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If you’re about to sign on the dotted line for your next gig, then here are 8 things to look out for that might make you think twice!
- “You’re our first ever freelance contractor” Clients who are new to working with contractors almost always get it wrong the first time. You don’t want to be their guinea pig, unless you’re absolutely sure you can manage their expectations. These clients tend to expect miracles from you, especially as they will be paying much more than a standard employee.
- “You’re replacing somebody who doesn’t know they’re about to be replaced.” This will become a very tense situation, soon enough. To replace somebody, you’ll need knowledge and a clean handover – you won’t get this if the outgoing employee is hostile and won’t share information.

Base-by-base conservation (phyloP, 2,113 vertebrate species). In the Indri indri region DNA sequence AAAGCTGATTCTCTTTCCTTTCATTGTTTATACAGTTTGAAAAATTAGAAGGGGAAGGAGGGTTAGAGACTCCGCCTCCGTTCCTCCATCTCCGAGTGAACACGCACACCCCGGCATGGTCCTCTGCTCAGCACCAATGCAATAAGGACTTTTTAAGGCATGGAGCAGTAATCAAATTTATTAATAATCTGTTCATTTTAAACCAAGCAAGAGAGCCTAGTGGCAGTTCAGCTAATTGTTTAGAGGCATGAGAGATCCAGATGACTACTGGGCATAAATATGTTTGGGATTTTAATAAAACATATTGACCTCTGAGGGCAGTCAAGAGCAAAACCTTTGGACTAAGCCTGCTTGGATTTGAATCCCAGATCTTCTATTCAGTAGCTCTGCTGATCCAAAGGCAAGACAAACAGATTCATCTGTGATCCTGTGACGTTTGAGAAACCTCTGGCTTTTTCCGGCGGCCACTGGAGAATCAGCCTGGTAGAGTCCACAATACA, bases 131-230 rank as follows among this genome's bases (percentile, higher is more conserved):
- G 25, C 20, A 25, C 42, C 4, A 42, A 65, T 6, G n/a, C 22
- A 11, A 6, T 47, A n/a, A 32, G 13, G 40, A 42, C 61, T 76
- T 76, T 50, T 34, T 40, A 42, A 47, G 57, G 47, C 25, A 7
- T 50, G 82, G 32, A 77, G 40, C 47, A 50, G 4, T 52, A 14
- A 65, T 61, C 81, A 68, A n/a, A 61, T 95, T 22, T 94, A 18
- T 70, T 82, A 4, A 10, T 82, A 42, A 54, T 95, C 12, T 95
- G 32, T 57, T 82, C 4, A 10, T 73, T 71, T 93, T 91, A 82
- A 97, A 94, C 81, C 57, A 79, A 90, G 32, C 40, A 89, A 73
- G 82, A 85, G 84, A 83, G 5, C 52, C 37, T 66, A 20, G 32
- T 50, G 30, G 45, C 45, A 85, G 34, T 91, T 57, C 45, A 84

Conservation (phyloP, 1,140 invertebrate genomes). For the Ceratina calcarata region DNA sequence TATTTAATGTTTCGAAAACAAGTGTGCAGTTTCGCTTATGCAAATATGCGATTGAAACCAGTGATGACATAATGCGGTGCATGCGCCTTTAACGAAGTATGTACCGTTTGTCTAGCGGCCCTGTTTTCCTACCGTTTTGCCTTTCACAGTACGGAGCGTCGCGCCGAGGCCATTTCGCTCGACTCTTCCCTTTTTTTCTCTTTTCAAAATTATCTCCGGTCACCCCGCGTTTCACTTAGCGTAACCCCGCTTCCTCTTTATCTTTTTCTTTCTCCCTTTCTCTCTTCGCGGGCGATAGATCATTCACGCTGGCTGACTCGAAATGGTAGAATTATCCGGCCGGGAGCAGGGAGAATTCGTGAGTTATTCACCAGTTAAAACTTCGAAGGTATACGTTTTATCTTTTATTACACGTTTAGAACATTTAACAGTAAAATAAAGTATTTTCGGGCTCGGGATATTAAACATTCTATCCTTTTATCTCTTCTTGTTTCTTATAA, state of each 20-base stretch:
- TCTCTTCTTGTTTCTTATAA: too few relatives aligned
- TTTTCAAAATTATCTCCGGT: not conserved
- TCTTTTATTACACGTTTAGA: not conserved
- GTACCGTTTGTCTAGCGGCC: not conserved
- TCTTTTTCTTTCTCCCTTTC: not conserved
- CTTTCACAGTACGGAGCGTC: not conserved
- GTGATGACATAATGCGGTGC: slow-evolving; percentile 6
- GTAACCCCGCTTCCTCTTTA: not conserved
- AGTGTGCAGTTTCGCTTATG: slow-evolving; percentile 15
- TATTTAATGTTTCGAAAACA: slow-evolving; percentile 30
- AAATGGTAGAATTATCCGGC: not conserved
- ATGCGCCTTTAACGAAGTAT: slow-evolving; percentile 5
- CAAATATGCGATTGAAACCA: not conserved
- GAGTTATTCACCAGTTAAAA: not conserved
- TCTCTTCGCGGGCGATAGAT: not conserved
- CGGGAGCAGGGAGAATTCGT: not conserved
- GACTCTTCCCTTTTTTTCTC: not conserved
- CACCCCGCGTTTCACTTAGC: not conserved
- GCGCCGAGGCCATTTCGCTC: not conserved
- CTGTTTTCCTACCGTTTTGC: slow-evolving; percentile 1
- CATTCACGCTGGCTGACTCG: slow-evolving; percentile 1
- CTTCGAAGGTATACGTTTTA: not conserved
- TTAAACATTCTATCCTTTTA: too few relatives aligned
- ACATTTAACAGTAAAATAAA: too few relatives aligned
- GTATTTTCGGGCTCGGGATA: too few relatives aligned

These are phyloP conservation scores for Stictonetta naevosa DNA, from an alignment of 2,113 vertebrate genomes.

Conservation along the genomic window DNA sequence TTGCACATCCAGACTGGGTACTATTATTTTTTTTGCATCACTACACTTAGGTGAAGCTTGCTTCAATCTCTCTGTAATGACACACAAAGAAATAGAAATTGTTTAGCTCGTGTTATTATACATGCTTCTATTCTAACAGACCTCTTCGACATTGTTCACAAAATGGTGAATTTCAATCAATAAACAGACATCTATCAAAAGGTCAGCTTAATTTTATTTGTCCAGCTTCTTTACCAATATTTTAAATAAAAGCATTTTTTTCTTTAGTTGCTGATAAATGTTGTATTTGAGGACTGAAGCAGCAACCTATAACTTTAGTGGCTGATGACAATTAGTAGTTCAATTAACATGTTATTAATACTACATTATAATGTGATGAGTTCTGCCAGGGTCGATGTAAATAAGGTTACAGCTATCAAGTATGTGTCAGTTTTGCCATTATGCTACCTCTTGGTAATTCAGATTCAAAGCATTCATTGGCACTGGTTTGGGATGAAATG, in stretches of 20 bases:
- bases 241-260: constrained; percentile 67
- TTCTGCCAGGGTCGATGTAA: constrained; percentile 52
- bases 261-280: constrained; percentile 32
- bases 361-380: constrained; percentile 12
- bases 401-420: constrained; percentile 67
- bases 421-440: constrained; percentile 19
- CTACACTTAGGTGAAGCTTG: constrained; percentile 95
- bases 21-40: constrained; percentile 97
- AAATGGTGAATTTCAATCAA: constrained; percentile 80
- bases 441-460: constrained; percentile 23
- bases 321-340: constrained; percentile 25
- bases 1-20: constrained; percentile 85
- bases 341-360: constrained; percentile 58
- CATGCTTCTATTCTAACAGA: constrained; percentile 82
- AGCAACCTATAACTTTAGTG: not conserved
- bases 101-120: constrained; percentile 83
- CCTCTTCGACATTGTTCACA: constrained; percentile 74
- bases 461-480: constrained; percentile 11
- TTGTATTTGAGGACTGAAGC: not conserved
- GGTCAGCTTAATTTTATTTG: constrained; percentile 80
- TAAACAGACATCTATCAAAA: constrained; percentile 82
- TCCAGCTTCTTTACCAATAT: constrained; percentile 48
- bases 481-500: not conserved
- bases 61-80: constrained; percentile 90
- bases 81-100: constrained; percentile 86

- “The project hasn’t started yet.” You have to ask why you’re starting now. In some cases, you’ll start to help the project get off the ground – and you’ll know exactly what your role in that is, should that be the case. Otherwise, you might find yourself diverted onto work that isn’t in your area of expertise, and never get off it.
- “The scope of the role is quite open at the moment” A smokescreen that is really saying ‘We are still deciding what you will do, and therefore this could be anything, anywhere.’ It smacks of a lack of organization, or worse still, you’re being set up to take on work that is already doomed to failure.
- “You’ll be paid when the agency is paid” – avoid these gigs. If the agency can’t guarantee your payment, then you could soon be chasing payments and diverting all your attention into arguments.
- “You can’t use company facilities” You should ask yourself Why? You’re walking into a ‘Them and Us’ situation here.
- “Your desk phone will be blocked for outside calls” demonstrates a lack of trust that you’ll use a simple device as a phone for genuine company business. You need to be able to speak to people outside of the walls of the workplace to do your job, right?
- “We lock down internet access for contractors” is like the above point. If your client can’t trust you to get on with the job without loafing on Facebook then you’ll find yourself under constant supervision and scrutiny.